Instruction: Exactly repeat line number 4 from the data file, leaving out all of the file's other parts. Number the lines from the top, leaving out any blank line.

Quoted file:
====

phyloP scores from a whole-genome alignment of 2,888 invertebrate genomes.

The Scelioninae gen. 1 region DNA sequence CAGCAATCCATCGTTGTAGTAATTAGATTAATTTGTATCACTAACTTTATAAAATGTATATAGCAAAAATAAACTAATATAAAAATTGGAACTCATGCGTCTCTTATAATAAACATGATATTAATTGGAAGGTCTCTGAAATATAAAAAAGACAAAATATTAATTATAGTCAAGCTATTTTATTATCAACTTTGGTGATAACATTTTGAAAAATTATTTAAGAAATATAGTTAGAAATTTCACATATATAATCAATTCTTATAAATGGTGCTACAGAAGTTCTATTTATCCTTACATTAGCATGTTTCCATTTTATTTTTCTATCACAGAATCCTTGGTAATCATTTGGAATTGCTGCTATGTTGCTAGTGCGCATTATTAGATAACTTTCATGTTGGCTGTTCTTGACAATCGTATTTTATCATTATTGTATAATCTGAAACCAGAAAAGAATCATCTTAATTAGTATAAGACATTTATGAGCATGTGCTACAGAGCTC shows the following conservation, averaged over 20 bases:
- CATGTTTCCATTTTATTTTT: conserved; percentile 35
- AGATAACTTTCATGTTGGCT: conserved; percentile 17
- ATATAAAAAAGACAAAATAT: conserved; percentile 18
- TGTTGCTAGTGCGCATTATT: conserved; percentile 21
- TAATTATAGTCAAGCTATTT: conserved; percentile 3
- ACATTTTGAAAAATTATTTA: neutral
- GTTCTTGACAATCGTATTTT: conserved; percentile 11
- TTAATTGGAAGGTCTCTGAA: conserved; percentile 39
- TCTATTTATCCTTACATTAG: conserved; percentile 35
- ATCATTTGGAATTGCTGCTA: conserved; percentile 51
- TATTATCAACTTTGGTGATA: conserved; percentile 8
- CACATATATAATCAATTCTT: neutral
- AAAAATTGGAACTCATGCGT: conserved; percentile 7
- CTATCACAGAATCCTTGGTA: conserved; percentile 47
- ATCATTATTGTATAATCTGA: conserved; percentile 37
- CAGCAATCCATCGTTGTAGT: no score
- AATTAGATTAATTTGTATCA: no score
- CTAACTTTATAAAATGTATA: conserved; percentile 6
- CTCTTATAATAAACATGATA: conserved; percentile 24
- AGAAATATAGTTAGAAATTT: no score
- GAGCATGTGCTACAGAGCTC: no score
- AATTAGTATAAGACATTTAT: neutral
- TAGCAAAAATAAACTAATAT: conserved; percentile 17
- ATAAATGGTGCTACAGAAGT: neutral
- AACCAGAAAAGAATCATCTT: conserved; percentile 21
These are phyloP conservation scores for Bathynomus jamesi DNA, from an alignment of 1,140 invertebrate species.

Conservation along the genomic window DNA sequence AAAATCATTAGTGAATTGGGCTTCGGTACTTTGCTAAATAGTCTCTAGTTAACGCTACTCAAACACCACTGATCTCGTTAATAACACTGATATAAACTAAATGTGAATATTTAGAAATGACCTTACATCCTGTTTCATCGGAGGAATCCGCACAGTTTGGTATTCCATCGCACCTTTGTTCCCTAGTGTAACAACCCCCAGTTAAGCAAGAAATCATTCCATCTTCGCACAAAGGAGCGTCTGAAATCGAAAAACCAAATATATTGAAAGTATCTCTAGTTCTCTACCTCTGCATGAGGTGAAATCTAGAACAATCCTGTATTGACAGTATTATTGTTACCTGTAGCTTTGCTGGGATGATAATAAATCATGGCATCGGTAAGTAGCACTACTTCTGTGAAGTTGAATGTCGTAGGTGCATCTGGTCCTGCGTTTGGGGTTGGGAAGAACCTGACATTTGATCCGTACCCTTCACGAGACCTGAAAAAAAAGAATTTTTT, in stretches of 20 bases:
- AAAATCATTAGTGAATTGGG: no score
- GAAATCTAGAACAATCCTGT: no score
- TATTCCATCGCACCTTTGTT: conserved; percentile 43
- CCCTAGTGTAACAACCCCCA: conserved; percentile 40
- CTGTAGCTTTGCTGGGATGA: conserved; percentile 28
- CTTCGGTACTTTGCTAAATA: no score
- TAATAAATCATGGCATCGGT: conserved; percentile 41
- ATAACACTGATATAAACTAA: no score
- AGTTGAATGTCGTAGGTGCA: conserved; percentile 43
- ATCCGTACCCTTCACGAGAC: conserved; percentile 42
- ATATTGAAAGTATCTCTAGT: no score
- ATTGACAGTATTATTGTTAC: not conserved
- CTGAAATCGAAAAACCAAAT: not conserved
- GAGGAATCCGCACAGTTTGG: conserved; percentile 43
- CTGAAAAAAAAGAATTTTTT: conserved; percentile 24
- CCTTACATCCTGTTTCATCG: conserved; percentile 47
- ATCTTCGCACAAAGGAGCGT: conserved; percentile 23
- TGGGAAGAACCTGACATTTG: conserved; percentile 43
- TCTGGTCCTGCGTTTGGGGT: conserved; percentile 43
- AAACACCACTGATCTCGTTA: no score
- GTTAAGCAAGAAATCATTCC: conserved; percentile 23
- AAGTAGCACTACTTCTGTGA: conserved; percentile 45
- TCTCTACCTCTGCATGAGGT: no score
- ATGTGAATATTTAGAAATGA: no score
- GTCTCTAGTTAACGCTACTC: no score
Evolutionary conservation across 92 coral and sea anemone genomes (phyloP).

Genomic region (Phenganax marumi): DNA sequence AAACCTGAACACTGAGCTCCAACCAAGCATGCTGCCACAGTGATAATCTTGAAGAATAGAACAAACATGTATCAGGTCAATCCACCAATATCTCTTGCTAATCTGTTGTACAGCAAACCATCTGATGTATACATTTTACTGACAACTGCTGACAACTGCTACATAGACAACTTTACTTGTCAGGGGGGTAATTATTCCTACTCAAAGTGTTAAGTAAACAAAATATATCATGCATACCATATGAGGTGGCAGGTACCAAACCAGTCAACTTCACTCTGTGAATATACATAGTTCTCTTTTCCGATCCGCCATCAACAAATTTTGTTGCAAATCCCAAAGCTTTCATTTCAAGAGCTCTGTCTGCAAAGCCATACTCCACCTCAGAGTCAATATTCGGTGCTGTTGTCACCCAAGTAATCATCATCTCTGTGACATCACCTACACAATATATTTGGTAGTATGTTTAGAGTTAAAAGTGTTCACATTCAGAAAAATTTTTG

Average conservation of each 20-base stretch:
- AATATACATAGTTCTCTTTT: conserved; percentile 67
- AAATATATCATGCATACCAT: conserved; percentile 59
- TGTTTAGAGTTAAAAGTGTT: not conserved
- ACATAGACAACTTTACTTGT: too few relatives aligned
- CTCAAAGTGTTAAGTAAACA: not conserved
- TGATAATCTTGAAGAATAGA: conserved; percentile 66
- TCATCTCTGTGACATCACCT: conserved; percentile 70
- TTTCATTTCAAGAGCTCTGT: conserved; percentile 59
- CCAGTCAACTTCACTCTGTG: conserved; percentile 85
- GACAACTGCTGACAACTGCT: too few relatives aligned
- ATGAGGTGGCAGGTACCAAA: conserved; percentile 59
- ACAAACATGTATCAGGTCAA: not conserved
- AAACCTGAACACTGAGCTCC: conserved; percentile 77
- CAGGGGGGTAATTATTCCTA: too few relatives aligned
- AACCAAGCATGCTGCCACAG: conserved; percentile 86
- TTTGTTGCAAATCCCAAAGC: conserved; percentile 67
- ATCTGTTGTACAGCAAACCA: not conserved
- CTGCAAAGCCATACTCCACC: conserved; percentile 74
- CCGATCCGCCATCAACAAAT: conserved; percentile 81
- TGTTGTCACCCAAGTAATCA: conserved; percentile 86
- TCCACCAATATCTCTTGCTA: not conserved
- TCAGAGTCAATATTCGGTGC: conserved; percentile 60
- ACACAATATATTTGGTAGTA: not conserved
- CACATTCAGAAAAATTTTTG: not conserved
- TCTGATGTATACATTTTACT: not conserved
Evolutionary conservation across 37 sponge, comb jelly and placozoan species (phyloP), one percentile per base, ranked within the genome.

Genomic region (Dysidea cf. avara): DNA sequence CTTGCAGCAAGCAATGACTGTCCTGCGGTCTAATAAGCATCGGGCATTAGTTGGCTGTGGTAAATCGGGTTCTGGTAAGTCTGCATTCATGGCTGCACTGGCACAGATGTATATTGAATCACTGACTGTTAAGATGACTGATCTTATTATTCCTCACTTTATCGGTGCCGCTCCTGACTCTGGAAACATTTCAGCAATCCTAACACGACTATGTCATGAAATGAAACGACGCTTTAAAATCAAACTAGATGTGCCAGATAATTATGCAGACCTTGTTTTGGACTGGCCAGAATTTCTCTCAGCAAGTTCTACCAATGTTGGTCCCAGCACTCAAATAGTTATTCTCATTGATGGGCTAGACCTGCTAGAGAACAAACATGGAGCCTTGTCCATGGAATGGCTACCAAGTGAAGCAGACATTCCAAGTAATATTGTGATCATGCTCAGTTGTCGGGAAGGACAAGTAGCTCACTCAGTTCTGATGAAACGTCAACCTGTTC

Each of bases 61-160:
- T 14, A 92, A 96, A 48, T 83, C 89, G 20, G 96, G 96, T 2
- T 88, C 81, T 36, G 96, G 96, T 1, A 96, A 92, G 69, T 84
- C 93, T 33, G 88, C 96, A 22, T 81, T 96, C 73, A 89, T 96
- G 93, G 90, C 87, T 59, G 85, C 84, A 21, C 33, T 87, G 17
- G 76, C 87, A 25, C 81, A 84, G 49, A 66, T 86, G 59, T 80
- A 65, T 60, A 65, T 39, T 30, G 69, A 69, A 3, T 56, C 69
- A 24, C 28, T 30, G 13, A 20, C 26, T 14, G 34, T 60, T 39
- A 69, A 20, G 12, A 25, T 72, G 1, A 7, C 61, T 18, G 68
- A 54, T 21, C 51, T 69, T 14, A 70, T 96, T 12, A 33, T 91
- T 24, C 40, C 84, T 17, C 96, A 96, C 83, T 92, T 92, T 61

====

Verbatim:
- AGATAACTTTCATGTTGGCT: conserved; percentile 17